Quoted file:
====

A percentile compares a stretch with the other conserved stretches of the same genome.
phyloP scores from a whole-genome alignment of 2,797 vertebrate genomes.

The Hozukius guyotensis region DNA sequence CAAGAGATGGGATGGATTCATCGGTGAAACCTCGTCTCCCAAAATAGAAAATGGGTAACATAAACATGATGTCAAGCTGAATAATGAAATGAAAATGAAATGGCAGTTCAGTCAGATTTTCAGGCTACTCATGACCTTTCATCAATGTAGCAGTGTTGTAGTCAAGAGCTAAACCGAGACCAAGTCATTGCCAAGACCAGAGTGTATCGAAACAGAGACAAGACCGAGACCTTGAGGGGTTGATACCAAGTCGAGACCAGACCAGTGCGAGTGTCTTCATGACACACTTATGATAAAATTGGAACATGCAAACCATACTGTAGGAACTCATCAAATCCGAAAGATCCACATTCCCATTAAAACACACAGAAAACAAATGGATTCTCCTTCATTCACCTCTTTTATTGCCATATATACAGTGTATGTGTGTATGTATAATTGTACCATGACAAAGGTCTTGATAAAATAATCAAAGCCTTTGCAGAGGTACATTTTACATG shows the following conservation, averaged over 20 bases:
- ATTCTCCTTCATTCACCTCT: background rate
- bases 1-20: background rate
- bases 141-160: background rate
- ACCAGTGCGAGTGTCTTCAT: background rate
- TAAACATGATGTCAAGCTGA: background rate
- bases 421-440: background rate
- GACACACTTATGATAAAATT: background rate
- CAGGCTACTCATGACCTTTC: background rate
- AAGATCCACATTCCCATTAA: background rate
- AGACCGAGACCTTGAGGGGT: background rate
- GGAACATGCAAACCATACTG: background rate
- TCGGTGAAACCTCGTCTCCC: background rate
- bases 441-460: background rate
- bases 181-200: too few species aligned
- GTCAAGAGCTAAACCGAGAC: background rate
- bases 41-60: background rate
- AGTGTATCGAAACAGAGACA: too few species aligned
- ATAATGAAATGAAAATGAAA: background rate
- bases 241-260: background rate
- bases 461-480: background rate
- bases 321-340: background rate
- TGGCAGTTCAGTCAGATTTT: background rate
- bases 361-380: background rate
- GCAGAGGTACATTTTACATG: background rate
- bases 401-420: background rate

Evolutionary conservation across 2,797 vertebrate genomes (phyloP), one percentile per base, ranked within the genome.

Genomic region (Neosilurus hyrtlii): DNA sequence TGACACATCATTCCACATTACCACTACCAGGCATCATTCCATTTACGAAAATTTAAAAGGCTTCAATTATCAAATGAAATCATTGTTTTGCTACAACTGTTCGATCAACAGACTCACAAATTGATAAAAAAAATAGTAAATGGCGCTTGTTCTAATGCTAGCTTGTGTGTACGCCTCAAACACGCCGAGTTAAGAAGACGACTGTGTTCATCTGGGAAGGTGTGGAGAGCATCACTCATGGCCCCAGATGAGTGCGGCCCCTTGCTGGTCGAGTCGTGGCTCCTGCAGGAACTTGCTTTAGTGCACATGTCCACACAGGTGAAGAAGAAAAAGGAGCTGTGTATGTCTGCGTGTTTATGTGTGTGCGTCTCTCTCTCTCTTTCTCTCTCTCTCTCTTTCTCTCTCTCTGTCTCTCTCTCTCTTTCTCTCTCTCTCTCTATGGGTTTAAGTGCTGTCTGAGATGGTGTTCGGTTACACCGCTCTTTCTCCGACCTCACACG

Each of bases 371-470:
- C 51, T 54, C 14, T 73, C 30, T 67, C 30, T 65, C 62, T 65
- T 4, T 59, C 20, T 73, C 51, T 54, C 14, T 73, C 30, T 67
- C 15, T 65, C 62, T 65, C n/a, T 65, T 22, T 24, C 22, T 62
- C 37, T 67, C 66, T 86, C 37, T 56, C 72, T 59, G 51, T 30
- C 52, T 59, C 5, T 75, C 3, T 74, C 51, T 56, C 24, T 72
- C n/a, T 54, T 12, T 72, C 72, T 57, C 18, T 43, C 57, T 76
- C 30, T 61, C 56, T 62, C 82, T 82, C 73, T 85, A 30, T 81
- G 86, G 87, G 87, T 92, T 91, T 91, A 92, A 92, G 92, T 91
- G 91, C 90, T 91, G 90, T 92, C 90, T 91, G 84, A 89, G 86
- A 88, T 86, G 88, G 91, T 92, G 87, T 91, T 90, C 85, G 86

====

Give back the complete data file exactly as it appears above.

A percentile compares a stretch with the other conserved stretches of the same genome.
phyloP scores from a whole-genome alignment of 2,797 vertebrate genomes.

The Hozukius guyotensis region DNA sequence CAAGAGATGGGATGGATTCATCGGTGAAACCTCGTCTCCCAAAATAGAAAATGGGTAACATAAACATGATGTCAAGCTGAATAATGAAATGAAAATGAAATGGCAGTTCAGTCAGATTTTCAGGCTACTCATGACCTTTCATCAATGTAGCAGTGTTGTAGTCAAGAGCTAAACCGAGACCAAGTCATTGCCAAGACCAGAGTGTATCGAAACAGAGACAAGACCGAGACCTTGAGGGGTTGATACCAAGTCGAGACCAGACCAGTGCGAGTGTCTTCATGACACACTTATGATAAAATTGGAACATGCAAACCATACTGTAGGAACTCATCAAATCCGAAAGATCCACATTCCCATTAAAACACACAGAAAACAAATGGATTCTCCTTCATTCACCTCTTTTATTGCCATATATACAGTGTATGTGTGTATGTATAATTGTACCATGACAAAGGTCTTGATAAAATAATCAAAGCCTTTGCAGAGGTACATTTTACATG shows the following conservation, averaged over 20 bases:
- ATTCTCCTTCATTCACCTCT: background rate
- bases 1-20: background rate
- bases 141-160: background rate
- ACCAGTGCGAGTGTCTTCAT: background rate
- TAAACATGATGTCAAGCTGA: background rate
- bases 421-440: background rate
- GACACACTTATGATAAAATT: background rate
- CAGGCTACTCATGACCTTTC: background rate
- AAGATCCACATTCCCATTAA: background rate
- AGACCGAGACCTTGAGGGGT: background rate
- GGAACATGCAAACCATACTG: background rate
- TCGGTGAAACCTCGTCTCCC: background rate
- bases 441-460: background rate
- bases 181-200: too few species aligned
- GTCAAGAGCTAAACCGAGAC: background rate
- bases 41-60: background rate
- AGTGTATCGAAACAGAGACA: too few species aligned
- ATAATGAAATGAAAATGAAA: background rate
- bases 241-260: background rate
- bases 461-480: background rate
- bases 321-340: background rate
- TGGCAGTTCAGTCAGATTTT: background rate
- bases 361-380: background rate
- GCAGAGGTACATTTTACATG: background rate
- bases 401-420: background rate

Evolutionary conservation across 2,797 vertebrate genomes (phyloP), one percentile per base, ranked within the genome.

Genomic region (Neosilurus hyrtlii): DNA sequence TGACACATCATTCCACATTACCACTACCAGGCATCATTCCATTTACGAAAATTTAAAAGGCTTCAATTATCAAATGAAATCATTGTTTTGCTACAACTGTTCGATCAACAGACTCACAAATTGATAAAAAAAATAGTAAATGGCGCTTGTTCTAATGCTAGCTTGTGTGTACGCCTCAAACACGCCGAGTTAAGAAGACGACTGTGTTCATCTGGGAAGGTGTGGAGAGCATCACTCATGGCCCCAGATGAGTGCGGCCCCTTGCTGGTCGAGTCGTGGCTCCTGCAGGAACTTGCTTTAGTGCACATGTCCACACAGGTGAAGAAGAAAAAGGAGCTGTGTATGTCTGCGTGTTTATGTGTGTGCGTCTCTCTCTCTCTTTCTCTCTCTCTCTCTTTCTCTCTCTCTGTCTCTCTCTCTCTTTCTCTCTCTCTCTCTATGGGTTTAAGTGCTGTCTGAGATGGTGTTCGGTTACACCGCTCTTTCTCCGACCTCACACG

Each of bases 371-470:
- C 51, T 54, C 14, T 73, C 30, T 67, C 30, T 65, C 62, T 65
- T 4, T 59, C 20, T 73, C 51, T 54, C 14, T 73, C 30, T 67
- C 15, T 65, C 62, T 65, C n/a, T 65, T 22, T 24, C 22, T 62
- C 37, T 67, C 66, T 86, C 37, T 56, C 72, T 59, G 51, T 30
- C 52, T 59, C 5, T 75, C 3, T 74, C 51, T 56, C 24, T 72
- C n/a, T 54, T 12, T 72, C 72, T 57, C 18, T 43, C 57, T 76
- C 30, T 61, C 56, T 62, C 82, T 82, C 73, T 85, A 30, T 81
- G 86, G 87, G 87, T 92, T 91, T 91, A 92, A 92, G 92, T 91
- G 91, C 90, T 91, G 90, T 92, C 90, T 91, G 84, A 89, G 86
- A 88, T 86, G 88, G 91, T 92, G 87, T 91, T 90, C 85, G 86